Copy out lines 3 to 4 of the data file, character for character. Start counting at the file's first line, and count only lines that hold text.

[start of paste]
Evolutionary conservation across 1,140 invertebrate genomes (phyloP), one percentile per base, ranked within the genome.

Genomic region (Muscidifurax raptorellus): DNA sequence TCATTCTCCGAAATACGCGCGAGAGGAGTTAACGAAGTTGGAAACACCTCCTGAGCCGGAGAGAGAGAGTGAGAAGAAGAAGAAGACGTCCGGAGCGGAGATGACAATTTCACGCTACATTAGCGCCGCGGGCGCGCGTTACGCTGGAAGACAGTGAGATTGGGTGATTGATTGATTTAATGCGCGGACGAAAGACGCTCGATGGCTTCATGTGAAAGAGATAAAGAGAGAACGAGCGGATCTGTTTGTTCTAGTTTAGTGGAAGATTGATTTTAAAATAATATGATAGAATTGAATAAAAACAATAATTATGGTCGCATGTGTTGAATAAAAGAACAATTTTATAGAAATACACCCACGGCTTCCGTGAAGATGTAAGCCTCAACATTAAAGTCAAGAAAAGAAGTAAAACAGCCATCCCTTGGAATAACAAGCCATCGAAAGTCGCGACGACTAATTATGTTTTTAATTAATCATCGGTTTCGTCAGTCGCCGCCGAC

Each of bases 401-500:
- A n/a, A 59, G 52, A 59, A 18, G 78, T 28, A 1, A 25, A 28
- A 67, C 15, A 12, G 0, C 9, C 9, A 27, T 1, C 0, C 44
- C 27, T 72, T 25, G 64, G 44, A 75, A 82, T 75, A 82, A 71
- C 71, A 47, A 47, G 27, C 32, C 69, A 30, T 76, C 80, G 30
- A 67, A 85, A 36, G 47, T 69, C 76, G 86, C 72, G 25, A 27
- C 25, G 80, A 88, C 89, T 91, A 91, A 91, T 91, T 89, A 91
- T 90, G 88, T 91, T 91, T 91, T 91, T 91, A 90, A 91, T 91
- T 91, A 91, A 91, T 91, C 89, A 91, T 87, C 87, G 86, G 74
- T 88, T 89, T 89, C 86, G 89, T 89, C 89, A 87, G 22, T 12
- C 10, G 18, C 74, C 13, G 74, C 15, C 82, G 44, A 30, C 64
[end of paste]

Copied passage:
Each of bases 401-500:
- A n/a, A 59, G 52, A 59, A 18, G 78, T 28, A 1, A 25, A 28